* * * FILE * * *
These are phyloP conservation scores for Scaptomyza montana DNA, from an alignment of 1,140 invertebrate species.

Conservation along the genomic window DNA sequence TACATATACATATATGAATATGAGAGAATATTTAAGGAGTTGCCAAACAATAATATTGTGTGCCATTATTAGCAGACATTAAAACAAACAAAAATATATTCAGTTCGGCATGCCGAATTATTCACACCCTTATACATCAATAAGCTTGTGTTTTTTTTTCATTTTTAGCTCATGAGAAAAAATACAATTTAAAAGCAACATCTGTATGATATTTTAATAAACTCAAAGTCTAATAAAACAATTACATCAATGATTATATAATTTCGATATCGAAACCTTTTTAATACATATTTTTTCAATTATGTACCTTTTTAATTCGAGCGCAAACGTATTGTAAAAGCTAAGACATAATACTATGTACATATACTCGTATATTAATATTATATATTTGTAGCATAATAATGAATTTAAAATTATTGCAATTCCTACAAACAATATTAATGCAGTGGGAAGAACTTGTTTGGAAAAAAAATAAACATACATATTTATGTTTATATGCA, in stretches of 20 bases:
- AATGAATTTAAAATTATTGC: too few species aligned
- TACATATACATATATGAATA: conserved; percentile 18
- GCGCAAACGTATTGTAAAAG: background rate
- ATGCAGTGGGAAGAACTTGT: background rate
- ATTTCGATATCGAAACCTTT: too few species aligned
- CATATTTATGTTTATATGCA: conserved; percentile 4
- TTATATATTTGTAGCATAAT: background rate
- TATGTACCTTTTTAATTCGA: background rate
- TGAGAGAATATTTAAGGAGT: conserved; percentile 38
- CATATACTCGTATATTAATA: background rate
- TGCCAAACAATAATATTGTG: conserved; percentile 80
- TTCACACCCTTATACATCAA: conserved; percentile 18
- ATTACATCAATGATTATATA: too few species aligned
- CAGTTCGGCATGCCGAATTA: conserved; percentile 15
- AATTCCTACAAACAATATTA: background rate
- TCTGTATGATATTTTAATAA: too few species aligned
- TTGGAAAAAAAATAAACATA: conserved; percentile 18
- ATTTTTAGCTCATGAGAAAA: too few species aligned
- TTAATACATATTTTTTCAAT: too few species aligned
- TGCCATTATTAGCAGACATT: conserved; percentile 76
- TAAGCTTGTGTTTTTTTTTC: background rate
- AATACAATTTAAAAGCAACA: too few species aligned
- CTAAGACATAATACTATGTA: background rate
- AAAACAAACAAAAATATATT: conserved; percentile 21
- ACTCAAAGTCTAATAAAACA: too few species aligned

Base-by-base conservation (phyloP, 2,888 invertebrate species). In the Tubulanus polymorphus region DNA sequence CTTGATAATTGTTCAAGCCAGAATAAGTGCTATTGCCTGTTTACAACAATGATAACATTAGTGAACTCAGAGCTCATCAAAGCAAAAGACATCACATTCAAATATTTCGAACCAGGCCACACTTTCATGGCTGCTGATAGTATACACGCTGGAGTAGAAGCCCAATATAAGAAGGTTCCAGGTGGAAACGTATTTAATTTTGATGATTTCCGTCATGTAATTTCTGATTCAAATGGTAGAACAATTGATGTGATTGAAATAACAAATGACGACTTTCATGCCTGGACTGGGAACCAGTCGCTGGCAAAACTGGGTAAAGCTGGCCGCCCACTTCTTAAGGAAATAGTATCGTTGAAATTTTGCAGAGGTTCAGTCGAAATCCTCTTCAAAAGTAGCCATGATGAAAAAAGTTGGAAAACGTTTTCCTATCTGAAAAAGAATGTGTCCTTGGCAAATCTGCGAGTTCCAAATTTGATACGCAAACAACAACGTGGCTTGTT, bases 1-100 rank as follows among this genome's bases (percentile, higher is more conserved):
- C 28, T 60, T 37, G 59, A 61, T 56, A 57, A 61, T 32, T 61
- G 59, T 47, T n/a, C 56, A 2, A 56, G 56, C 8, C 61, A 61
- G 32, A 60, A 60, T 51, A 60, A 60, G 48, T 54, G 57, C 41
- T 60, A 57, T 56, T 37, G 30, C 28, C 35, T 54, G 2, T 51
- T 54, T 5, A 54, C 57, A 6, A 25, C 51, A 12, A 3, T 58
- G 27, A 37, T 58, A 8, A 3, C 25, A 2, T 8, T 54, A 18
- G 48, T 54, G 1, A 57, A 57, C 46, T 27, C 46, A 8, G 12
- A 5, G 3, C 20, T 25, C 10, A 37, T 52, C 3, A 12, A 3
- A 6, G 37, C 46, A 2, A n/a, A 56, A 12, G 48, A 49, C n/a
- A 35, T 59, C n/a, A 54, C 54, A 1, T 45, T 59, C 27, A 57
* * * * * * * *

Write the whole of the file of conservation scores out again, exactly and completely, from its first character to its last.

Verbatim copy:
These are phyloP conservation scores for Scaptomyza montana DNA, from an alignment of 1,140 invertebrate species.

Conservation along the genomic window DNA sequence TACATATACATATATGAATATGAGAGAATATTTAAGGAGTTGCCAAACAATAATATTGTGTGCCATTATTAGCAGACATTAAAACAAACAAAAATATATTCAGTTCGGCATGCCGAATTATTCACACCCTTATACATCAATAAGCTTGTGTTTTTTTTTCATTTTTAGCTCATGAGAAAAAATACAATTTAAAAGCAACATCTGTATGATATTTTAATAAACTCAAAGTCTAATAAAACAATTACATCAATGATTATATAATTTCGATATCGAAACCTTTTTAATACATATTTTTTCAATTATGTACCTTTTTAATTCGAGCGCAAACGTATTGTAAAAGCTAAGACATAATACTATGTACATATACTCGTATATTAATATTATATATTTGTAGCATAATAATGAATTTAAAATTATTGCAATTCCTACAAACAATATTAATGCAGTGGGAAGAACTTGTTTGGAAAAAAAATAAACATACATATTTATGTTTATATGCA, in stretches of 20 bases:
- AATGAATTTAAAATTATTGC: too few species aligned
- TACATATACATATATGAATA: conserved; percentile 18
- GCGCAAACGTATTGTAAAAG: background rate
- ATGCAGTGGGAAGAACTTGT: background rate
- ATTTCGATATCGAAACCTTT: too few species aligned
- CATATTTATGTTTATATGCA: conserved; percentile 4
- TTATATATTTGTAGCATAAT: background rate
- TATGTACCTTTTTAATTCGA: background rate
- TGAGAGAATATTTAAGGAGT: conserved; percentile 38
- CATATACTCGTATATTAATA: background rate
- TGCCAAACAATAATATTGTG: conserved; percentile 80
- TTCACACCCTTATACATCAA: conserved; percentile 18
- ATTACATCAATGATTATATA: too few species aligned
- CAGTTCGGCATGCCGAATTA: conserved; percentile 15
- AATTCCTACAAACAATATTA: background rate
- TCTGTATGATATTTTAATAA: too few species aligned
- TTGGAAAAAAAATAAACATA: conserved; percentile 18
- ATTTTTAGCTCATGAGAAAA: too few species aligned
- TTAATACATATTTTTTCAAT: too few species aligned
- TGCCATTATTAGCAGACATT: conserved; percentile 76
- TAAGCTTGTGTTTTTTTTTC: background rate
- AATACAATTTAAAAGCAACA: too few species aligned
- CTAAGACATAATACTATGTA: background rate
- AAAACAAACAAAAATATATT: conserved; percentile 21
- ACTCAAAGTCTAATAAAACA: too few species aligned

Base-by-base conservation (phyloP, 2,888 invertebrate species). In the Tubulanus polymorphus region DNA sequence CTTGATAATTGTTCAAGCCAGAATAAGTGCTATTGCCTGTTTACAACAATGATAACATTAGTGAACTCAGAGCTCATCAAAGCAAAAGACATCACATTCAAATATTTCGAACCAGGCCACACTTTCATGGCTGCTGATAGTATACACGCTGGAGTAGAAGCCCAATATAAGAAGGTTCCAGGTGGAAACGTATTTAATTTTGATGATTTCCGTCATGTAATTTCTGATTCAAATGGTAGAACAATTGATGTGATTGAAATAACAAATGACGACTTTCATGCCTGGACTGGGAACCAGTCGCTGGCAAAACTGGGTAAAGCTGGCCGCCCACTTCTTAAGGAAATAGTATCGTTGAAATTTTGCAGAGGTTCAGTCGAAATCCTCTTCAAAAGTAGCCATGATGAAAAAAGTTGGAAAACGTTTTCCTATCTGAAAAAGAATGTGTCCTTGGCAAATCTGCGAGTTCCAAATTTGATACGCAAACAACAACGTGGCTTGTT, bases 1-100 rank as follows among this genome's bases (percentile, higher is more conserved):
- C 28, T 60, T 37, G 59, A 61, T 56, A 57, A 61, T 32, T 61
- G 59, T 47, T n/a, C 56, A 2, A 56, G 56, C 8, C 61, A 61
- G 32, A 60, A 60, T 51, A 60, A 60, G 48, T 54, G 57, C 41
- T 60, A 57, T 56, T 37, G 30, C 28, C 35, T 54, G 2, T 51
- T 54, T 5, A 54, C 57, A 6, A 25, C 51, A 12, A 3, T 58
- G 27, A 37, T 58, A 8, A 3, C 25, A 2, T 8, T 54, A 18
- G 48, T 54, G 1, A 57, A 57, C 46, T 27, C 46, A 8, G 12
- A 5, G 3, C 20, T 25, C 10, A 37, T 52, C 3, A 12, A 3
- A 6, G 37, C 46, A 2, A n/a, A 56, A 12, G 48, A 49, C n/a
- A 35, T 59, C n/a, A 54, C 54, A 1, T 45, T 59, C 27, A 57